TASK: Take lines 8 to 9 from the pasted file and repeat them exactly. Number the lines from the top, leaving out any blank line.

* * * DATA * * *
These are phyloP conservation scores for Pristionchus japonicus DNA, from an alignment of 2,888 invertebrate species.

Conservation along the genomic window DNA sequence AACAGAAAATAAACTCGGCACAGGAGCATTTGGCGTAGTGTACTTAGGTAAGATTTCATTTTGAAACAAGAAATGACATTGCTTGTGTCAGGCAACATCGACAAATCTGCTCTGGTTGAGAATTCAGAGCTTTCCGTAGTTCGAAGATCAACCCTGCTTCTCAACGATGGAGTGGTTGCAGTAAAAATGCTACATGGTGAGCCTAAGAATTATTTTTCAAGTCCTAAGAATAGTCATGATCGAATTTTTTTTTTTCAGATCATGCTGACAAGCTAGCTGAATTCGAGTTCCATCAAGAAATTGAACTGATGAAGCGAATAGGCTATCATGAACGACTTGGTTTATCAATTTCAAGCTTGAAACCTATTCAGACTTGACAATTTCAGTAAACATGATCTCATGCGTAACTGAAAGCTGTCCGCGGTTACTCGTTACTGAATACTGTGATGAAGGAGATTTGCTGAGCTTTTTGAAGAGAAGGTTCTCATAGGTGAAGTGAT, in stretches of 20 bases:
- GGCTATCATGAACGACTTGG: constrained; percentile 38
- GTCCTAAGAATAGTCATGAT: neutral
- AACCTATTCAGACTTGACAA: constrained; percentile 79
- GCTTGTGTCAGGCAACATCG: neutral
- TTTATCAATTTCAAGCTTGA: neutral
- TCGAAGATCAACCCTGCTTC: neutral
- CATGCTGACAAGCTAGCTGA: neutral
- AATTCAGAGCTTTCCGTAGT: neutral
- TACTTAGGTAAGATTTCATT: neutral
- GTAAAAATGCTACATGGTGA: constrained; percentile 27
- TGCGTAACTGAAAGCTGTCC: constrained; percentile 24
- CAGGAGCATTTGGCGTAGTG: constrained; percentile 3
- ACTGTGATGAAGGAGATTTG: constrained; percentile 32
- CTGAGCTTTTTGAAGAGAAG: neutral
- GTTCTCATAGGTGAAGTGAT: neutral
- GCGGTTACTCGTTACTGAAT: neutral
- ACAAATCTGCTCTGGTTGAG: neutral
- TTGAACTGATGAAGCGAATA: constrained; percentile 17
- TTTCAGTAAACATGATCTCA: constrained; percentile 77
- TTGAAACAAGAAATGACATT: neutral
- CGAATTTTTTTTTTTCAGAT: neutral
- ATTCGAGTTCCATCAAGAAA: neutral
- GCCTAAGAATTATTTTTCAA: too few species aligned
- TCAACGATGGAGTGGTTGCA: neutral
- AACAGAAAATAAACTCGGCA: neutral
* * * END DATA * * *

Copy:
- TCGAAGATCAACCCTGCTTC: neutral
- CATGCTGACAAGCTAGCTGA: neutral